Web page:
Judge Craig T. Trebilcock doesn't like anything about the Task Force's seizures, since it appears to be more concerned with taking things with resale value, rather than property with an actual nexus to drug distribution. The opinion [PDF] repeatedly calls Task Force detectives out for their lack of credibility and the dollar signs continually dancing in their eyes. The Task Force originally seized four vehicles from Hawkins before returning two of them for a lack of drug nexus. But it still couldn't connect the two it kept.
Detective S. testified that the Dodge Neon and the Mercedes were kept by the police because "we thought there was clear and convincing nexus between drugs and those vehicles" However, no credible facts were provided by Detective S. to substantiate these conclusions. During cross examination. Detective S. indicated the vehicles did not play any role in the drug transactions on the 22nd or 23rd.
The only thing Detective S. offered as evidence of this drug nexus was a statement by Hawkins that he used the Mercedes to "meet people for money primary for drugs." But, as the court notes, this statement was not corroborated by any other detectives involved in the arrest and seizure, nor was it recorded in any fashion. The court, however, knows exactly why these two vehicles were seized, even if the Task Force members won't admit it.
Detective S. testified that there was no lien on either the Neon or Mercedes Benz, the apparent sole distinguishing factor as to why they were seized, instead of the other vehicles.
The detectives also couldn't offer a good explanation for the seizure of two flatscreen TVs from the house. One claimed Hawkins wasn't working, so he couldn't have purchased them with legal funds. Again, the court points out Hawkins offered proof of his employment with a temp agency and lived with his girlfriend, who had a full-time job. And again, the court knows the Task Force just took the TVs because it thought it could turn them into cash quickly.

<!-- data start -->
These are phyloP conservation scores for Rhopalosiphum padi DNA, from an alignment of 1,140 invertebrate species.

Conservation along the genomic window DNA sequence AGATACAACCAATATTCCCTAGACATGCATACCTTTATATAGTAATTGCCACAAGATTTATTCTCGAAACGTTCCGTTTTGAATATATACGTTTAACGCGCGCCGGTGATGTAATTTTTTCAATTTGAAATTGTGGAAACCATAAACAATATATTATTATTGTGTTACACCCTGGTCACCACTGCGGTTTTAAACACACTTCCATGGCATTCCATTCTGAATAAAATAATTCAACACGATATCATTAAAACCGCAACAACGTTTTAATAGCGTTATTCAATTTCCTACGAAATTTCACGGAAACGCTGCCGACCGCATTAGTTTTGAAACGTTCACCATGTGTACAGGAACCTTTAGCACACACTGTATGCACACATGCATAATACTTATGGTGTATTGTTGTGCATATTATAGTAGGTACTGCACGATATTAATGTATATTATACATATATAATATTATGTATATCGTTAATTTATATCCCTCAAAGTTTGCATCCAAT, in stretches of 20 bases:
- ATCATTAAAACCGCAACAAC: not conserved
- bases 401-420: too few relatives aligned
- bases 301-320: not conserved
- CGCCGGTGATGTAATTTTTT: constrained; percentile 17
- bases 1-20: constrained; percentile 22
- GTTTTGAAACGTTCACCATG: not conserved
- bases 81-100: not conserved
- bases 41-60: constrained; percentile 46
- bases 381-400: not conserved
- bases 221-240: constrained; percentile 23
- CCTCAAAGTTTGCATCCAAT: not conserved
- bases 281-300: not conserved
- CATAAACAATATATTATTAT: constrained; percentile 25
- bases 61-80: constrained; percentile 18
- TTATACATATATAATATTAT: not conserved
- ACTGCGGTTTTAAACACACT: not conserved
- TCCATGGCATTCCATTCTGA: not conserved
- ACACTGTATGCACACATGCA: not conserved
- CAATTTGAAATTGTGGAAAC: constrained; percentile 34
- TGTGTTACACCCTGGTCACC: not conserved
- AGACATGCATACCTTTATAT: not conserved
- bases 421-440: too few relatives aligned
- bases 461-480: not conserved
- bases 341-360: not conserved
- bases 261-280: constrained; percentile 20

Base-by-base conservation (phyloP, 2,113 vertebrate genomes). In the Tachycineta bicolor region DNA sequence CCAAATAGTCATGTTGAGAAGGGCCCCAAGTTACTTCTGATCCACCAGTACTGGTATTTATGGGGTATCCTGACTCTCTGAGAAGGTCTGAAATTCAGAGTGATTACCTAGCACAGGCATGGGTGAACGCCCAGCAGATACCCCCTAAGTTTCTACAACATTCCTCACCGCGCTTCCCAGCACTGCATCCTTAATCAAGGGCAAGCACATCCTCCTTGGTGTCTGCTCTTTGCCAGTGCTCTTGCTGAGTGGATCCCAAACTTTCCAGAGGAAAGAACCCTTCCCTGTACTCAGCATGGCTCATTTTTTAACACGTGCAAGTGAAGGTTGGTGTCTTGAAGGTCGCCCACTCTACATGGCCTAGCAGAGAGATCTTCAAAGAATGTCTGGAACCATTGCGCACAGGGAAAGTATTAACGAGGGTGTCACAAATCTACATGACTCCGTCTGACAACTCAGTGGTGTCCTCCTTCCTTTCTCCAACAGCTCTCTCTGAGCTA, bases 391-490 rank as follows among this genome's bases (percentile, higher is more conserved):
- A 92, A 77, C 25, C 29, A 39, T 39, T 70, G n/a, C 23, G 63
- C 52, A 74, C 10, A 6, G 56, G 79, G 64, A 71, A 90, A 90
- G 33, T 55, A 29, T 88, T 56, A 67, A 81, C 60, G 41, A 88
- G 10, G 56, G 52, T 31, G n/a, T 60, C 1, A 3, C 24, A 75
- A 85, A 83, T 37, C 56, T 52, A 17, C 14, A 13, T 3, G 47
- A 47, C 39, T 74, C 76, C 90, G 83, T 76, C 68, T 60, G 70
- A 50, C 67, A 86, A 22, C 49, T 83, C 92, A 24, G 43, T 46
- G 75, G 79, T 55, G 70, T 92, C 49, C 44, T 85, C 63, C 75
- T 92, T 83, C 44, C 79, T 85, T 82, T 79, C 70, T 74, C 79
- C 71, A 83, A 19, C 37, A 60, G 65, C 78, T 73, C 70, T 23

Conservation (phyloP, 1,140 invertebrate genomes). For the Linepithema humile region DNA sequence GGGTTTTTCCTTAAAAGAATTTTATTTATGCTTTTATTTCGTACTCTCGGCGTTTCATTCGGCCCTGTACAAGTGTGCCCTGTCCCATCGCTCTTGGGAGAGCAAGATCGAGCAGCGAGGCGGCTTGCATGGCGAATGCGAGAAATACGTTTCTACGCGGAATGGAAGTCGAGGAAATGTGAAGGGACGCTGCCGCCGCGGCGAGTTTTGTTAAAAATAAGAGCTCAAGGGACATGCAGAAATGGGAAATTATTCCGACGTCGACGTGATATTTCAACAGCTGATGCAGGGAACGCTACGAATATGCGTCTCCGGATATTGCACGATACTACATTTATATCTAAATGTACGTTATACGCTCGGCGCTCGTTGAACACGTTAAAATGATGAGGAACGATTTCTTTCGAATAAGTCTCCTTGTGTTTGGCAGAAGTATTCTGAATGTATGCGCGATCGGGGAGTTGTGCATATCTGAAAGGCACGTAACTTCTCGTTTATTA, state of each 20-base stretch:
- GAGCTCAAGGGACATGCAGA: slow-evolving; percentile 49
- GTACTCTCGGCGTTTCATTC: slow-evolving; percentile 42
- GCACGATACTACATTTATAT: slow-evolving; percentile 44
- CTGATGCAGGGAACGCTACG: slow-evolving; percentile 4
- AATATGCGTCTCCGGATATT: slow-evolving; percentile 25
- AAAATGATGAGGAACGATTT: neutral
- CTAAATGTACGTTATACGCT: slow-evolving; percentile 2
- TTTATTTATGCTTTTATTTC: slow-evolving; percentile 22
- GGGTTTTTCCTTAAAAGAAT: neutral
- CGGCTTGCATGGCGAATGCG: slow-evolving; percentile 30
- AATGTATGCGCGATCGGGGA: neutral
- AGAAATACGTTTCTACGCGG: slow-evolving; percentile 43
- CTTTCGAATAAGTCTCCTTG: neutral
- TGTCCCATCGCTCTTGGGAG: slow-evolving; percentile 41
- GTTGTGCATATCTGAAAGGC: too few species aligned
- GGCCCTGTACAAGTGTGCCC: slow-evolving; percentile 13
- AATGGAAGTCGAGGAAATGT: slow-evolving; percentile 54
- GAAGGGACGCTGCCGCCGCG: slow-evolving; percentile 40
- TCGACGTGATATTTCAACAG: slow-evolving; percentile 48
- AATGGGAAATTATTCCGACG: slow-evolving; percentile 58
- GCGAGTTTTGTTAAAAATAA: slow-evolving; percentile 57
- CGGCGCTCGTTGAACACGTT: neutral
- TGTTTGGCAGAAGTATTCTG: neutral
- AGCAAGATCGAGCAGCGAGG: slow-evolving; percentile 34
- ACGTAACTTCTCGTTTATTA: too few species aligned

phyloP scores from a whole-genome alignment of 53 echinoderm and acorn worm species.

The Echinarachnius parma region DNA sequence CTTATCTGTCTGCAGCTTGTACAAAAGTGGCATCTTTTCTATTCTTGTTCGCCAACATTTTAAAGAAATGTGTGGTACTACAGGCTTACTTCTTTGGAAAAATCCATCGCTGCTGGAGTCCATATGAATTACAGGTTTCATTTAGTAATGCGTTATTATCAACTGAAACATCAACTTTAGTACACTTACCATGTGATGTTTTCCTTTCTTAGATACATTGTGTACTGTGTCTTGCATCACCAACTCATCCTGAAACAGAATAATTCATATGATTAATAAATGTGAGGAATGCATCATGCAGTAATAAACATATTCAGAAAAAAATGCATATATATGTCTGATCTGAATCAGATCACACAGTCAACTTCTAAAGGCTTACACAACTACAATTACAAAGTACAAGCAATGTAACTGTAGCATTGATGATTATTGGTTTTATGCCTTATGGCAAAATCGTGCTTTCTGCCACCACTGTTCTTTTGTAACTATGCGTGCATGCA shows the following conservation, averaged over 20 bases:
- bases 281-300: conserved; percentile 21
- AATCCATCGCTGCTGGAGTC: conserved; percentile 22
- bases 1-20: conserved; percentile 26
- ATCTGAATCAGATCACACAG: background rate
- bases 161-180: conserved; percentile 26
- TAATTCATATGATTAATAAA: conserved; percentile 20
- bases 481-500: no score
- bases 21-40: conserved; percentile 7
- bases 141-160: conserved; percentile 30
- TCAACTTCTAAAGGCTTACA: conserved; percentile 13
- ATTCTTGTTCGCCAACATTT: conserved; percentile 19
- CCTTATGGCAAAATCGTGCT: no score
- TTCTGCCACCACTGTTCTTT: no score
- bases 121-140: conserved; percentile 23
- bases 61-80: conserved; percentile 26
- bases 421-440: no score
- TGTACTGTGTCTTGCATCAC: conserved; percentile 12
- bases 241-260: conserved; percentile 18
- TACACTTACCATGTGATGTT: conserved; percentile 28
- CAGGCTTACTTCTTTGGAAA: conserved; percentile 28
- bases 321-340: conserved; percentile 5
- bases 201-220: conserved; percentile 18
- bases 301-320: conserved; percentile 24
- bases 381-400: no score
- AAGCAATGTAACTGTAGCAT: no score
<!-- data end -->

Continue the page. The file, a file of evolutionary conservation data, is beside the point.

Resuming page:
[T]here was no factual evidence to support the conclusion that Mr. Hawkins (or another resident) could not legitimately afford a television being present in his home. The task force seized the property simply because it had resale value.
The judge also calls out the perverse incentives that have led to the task force appearing before him repeatedly to forfeit televisions, video game systems, and vehicles -- all without making much of an effort to tie these items to illegal activity.
Forfeitures… result in additional income streams to the very officers seizing the property, a source of concern to this Court.
The court notes that the state's forfeiture laws are Constitutionally sound. But not when they're applied the way the York County Task Force applies them. The court says the task force engages in "arbitrary" seizures that violate citizens' due process rights. Then Judge Trebilcock hammers the point home: